This study--and others--has shown that the timing of early language acquisition is critically important. Science Director Laura-Ann Petittoâ€™s work shows that the â€œbilingual advantageâ€? comes with early exposure to both languages. With increasing evidence demonstrating the importance of early development of linguistic skills in a visual language, VL2 has several translational studies and related projects underway. â€˘ Charlotte Enns and Lynn McQuarrie are evaluating the ways in which more support of hearing parentsâ€™ signing skills fosters their childâ€™s early visual language development. Using the milestones of healthy development as a framework, Enns and McQuarrie are developing guides and materials for better supporting and encouraging parents in their use of ASL with developmentally appropriate activities. â€˘ Carol Padden and Susan GoldinMeadow are developing pioneering insights into the ways in gesture--in ASL-fluent children can provide insight into cognition. By studying the ways in which a childâ€™s gestures in, for example, a math lesson, match or donâ€™t match the childâ€™s description of the process provides insight into which child could benefit from additional training or interventions. This study shows that mismatches between language and gesture can provide insight into when the child is on the edge of a conceptual change, going from not understanding to understanding the math lesson. This study was published this year in Cognition. VL2 Vision Newsletter - Page 2 of 11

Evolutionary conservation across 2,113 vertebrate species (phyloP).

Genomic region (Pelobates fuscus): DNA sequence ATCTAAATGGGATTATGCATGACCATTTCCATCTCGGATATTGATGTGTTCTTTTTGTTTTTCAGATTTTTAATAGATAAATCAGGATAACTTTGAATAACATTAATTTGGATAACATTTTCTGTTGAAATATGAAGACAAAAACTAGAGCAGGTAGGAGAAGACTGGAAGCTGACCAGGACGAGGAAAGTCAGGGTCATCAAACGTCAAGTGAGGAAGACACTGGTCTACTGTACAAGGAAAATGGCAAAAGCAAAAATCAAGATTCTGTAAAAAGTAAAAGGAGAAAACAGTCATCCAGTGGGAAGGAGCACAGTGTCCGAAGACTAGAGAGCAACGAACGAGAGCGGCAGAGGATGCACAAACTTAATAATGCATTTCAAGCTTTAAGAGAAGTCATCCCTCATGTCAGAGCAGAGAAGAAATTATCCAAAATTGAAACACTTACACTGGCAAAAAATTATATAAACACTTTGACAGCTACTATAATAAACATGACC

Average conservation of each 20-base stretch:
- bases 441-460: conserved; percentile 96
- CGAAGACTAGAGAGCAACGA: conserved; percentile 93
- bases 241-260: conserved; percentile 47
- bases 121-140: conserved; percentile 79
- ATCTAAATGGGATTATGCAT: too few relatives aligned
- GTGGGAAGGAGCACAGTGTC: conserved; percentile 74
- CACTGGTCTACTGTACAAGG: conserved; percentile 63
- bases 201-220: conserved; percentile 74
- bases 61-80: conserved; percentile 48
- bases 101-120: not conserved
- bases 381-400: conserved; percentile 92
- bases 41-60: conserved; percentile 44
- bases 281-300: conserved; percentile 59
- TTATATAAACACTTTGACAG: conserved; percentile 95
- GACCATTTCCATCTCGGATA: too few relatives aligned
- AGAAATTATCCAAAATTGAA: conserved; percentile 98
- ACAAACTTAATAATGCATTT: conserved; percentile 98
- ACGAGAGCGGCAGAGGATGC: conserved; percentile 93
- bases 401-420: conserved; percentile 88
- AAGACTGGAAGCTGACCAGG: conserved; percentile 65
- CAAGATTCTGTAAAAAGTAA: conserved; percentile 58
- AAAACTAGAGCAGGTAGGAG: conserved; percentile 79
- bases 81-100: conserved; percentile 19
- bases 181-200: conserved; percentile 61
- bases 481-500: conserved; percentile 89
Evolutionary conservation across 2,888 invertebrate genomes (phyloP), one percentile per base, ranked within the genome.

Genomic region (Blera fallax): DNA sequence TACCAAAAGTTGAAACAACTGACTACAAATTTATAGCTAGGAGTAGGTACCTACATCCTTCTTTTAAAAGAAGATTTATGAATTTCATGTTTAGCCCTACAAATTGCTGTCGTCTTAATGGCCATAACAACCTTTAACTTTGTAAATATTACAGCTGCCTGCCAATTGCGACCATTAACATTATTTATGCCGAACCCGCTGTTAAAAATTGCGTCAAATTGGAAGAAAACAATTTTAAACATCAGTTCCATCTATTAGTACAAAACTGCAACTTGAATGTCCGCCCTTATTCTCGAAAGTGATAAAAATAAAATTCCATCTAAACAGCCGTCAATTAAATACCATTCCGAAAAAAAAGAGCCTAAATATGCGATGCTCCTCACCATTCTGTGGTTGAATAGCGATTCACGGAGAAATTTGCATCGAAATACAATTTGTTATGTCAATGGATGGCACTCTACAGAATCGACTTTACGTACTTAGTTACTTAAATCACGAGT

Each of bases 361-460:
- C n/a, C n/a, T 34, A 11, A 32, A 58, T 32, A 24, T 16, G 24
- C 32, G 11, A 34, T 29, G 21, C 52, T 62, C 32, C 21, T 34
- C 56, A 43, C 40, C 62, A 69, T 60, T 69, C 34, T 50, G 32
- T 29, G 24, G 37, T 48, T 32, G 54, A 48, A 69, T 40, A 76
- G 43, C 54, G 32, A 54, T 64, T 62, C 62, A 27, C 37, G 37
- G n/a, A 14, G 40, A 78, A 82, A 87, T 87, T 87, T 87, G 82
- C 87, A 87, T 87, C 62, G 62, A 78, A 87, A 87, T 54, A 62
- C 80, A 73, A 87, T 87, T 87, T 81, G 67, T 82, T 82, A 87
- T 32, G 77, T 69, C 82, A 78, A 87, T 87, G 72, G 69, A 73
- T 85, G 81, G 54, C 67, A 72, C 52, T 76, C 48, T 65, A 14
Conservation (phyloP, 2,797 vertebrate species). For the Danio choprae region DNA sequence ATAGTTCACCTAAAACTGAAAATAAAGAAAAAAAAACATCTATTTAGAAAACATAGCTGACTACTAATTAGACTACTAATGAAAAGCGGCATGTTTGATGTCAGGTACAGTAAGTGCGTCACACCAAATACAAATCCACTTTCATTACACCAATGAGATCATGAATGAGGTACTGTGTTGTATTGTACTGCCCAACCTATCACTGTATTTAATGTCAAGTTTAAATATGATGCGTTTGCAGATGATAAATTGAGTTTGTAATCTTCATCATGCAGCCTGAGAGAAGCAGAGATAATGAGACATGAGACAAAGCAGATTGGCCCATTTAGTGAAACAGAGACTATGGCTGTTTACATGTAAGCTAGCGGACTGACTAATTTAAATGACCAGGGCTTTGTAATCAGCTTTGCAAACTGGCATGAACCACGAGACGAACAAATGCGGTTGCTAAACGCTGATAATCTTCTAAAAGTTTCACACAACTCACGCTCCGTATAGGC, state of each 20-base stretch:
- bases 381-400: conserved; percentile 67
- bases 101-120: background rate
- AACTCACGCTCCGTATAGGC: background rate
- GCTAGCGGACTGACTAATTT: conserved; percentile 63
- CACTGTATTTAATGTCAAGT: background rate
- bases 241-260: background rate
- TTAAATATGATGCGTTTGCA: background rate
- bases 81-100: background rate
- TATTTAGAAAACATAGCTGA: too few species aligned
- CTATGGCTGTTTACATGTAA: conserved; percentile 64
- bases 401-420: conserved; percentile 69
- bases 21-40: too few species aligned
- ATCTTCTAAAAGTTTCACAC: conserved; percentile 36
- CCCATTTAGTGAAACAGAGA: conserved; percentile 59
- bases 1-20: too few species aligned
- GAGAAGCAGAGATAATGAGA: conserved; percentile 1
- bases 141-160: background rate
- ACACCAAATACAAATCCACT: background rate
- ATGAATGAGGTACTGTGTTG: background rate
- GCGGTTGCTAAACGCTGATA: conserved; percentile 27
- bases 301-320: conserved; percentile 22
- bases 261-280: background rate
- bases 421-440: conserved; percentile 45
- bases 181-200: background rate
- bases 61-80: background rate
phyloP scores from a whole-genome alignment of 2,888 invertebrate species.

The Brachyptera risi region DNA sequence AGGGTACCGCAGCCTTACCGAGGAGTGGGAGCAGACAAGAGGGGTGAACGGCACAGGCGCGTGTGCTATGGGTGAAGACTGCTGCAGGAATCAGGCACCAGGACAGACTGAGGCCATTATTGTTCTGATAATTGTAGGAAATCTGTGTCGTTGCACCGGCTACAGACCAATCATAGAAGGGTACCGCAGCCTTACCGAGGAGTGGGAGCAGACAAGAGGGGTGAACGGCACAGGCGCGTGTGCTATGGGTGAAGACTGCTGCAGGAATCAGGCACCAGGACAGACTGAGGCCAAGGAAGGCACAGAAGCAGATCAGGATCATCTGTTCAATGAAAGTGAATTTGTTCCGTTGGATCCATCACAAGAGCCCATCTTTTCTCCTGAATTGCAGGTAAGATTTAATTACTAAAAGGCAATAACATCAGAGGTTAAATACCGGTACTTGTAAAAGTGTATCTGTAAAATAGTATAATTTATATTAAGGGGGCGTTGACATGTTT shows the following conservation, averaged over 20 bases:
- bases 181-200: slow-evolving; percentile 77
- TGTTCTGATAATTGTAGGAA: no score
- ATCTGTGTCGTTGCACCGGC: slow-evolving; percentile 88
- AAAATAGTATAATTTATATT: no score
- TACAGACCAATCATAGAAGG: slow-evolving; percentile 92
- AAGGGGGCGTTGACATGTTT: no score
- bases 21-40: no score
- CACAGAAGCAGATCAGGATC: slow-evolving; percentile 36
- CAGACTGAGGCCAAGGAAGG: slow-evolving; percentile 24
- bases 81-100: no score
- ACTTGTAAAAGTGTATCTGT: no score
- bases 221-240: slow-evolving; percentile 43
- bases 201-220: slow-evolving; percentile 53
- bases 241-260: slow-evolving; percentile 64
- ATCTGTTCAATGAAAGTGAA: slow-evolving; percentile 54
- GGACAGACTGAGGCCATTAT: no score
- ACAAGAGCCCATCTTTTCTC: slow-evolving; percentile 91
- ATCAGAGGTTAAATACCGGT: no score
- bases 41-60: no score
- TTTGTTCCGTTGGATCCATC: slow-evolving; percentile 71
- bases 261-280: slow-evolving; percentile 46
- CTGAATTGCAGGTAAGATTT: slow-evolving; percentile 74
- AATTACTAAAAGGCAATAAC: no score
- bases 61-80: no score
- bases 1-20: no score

â€˘ Center-wide, findings (namely those from studies done by VL2 researchers Karen Emmorey, David Plaut, and previous work by Carol Padden) have converged upon the significance of fingerspelling as a kind of â€œbridgeâ€? for reading and literacy in English for the signing Deaf child. Brenda Schick is currently investigating fingerspelling as a kind of gateway to phonological knowledge in the acquisition of literacy in English. Schick has developed a fingerspelling assessment designed for children for the purposes of examining their â€œword-internal knowledgeâ€? (e.g. rhyming, alliteration, and the like). Her early findings suggest that young Deaf children who are fluent in fingerspelling are building a visually-based phonological representation that does not rely upon sound- or grapheme-based phonologies. â€˘ To meet the need for more tools for documenting and assessing developmental milestones in ASL, Laurene Simms, Diane Clark, and Sharon Baker have developed and are currently field testing their Deaf and Hard of Hearing Childrenâ€™s Visual Communication and Sign Language Milestones Checklist (from 0-5 years of age). â€˘ Translational research products: in 2013, we will release the first VL2 iPad ASL-English Storybook app as well as the parent information package. â€˘ An intensive risk and benefits assessment process for each VL2 product, including review by a team